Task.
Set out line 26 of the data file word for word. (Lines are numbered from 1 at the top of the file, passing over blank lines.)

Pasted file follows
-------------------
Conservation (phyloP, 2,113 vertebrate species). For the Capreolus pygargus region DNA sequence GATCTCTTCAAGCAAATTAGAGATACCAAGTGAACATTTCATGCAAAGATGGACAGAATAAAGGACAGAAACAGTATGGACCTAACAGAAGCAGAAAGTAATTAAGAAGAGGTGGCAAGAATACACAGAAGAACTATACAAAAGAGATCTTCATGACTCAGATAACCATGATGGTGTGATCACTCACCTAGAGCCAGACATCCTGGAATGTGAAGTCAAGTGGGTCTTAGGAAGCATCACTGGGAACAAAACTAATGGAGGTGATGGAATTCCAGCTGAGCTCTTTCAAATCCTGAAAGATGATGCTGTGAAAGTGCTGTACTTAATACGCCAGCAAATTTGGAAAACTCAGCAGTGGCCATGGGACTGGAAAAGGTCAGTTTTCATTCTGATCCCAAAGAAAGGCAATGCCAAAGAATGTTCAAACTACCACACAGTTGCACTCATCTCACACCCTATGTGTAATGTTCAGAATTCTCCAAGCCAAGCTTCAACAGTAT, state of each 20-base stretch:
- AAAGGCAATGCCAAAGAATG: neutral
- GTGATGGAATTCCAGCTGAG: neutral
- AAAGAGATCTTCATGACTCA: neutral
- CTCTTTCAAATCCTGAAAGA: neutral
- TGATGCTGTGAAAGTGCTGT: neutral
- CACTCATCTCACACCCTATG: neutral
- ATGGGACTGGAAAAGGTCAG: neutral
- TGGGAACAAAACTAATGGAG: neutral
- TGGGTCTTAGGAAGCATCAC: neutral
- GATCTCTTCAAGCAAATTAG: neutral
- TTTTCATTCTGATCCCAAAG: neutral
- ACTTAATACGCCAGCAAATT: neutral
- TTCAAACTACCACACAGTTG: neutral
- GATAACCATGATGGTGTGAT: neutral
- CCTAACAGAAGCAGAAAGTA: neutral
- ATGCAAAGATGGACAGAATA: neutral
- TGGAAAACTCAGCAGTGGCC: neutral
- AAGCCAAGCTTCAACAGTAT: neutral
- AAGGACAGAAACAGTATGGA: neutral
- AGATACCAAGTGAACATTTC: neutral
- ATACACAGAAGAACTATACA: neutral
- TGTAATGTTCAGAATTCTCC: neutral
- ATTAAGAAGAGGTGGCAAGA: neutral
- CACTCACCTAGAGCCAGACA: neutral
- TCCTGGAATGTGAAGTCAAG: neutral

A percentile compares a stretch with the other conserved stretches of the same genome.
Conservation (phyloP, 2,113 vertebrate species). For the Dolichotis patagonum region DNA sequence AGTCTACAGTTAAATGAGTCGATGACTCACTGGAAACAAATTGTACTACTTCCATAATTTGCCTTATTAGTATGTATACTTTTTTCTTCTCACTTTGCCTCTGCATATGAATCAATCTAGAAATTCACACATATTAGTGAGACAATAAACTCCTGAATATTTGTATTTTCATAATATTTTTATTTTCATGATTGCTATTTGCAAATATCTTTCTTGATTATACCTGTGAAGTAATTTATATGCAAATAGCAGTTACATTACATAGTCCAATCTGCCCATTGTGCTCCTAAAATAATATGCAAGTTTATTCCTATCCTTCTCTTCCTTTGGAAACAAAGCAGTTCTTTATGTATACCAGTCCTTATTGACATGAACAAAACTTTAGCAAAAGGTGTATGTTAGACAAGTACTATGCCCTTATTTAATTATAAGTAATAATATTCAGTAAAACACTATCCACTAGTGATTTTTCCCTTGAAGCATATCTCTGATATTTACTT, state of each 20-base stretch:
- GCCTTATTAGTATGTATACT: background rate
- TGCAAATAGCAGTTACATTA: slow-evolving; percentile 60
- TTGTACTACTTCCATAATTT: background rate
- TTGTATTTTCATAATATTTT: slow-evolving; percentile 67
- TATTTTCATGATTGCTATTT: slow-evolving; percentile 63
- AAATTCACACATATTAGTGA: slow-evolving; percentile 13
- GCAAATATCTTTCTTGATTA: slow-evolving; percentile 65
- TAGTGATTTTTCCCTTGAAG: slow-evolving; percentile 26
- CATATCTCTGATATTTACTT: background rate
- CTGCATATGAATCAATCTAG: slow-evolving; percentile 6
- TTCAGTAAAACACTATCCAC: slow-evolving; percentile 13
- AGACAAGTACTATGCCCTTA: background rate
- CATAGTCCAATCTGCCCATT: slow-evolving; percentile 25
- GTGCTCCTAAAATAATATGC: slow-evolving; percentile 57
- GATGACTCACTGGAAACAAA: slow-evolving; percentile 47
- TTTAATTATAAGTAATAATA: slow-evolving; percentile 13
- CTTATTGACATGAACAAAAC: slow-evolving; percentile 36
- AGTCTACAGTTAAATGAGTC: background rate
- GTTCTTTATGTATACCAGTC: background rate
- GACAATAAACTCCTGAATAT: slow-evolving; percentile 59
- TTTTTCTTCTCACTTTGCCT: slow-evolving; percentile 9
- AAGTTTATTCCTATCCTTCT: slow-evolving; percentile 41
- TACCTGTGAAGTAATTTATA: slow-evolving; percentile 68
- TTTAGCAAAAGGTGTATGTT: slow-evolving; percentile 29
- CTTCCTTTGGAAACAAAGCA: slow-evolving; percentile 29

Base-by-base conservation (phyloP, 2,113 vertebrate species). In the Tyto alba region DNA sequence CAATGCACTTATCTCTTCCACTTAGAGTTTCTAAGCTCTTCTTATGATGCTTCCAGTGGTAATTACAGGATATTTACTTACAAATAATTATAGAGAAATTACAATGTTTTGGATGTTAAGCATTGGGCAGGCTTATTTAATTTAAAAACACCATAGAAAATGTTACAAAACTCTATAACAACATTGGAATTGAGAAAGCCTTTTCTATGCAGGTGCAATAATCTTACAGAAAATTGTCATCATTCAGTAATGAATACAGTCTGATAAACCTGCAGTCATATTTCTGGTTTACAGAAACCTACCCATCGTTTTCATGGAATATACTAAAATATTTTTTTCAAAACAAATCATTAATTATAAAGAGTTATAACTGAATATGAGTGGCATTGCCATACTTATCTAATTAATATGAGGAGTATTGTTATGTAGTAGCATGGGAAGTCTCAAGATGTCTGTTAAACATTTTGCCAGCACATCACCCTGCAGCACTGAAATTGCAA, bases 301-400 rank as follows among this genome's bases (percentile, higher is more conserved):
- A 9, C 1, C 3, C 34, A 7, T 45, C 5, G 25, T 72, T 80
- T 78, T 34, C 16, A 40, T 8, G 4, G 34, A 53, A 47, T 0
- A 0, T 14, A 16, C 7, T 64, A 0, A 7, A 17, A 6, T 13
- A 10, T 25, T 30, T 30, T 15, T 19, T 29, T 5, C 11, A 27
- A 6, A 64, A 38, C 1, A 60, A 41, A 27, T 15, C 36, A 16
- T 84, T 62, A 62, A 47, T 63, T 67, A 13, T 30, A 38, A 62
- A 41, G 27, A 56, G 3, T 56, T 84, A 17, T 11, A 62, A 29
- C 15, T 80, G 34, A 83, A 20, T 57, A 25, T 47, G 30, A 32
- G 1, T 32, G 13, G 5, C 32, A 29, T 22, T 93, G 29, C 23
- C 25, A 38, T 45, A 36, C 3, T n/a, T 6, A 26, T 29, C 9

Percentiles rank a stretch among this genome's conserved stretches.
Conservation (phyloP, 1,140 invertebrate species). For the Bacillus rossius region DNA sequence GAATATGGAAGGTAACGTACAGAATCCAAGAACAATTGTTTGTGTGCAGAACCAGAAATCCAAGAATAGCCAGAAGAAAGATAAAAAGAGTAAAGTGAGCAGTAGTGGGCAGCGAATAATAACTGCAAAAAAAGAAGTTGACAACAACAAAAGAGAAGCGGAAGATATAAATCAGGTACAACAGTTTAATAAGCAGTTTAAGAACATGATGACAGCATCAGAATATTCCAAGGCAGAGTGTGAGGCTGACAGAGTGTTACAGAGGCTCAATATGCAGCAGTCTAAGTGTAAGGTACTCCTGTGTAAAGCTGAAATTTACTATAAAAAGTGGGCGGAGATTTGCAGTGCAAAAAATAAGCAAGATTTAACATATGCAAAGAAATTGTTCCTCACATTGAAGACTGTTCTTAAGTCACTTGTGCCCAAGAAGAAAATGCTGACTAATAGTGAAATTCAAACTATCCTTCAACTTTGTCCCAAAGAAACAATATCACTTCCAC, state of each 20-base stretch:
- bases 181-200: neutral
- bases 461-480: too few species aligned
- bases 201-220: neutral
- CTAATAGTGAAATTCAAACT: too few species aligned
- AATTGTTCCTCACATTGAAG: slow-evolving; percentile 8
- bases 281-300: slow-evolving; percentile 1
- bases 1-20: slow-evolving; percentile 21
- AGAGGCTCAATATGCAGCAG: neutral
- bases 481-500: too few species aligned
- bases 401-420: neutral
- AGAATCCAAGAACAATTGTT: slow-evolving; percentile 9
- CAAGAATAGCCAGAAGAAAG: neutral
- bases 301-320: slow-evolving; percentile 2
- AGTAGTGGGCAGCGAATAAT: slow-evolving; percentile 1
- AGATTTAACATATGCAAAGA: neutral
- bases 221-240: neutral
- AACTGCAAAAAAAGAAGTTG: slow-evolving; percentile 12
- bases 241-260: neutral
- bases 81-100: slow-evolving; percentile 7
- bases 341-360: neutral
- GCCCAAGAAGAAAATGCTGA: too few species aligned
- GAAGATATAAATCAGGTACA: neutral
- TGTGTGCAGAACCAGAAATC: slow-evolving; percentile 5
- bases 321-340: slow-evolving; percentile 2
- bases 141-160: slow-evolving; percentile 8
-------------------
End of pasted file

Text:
- TCCTGGAATGTGAAGTCAAG: neutral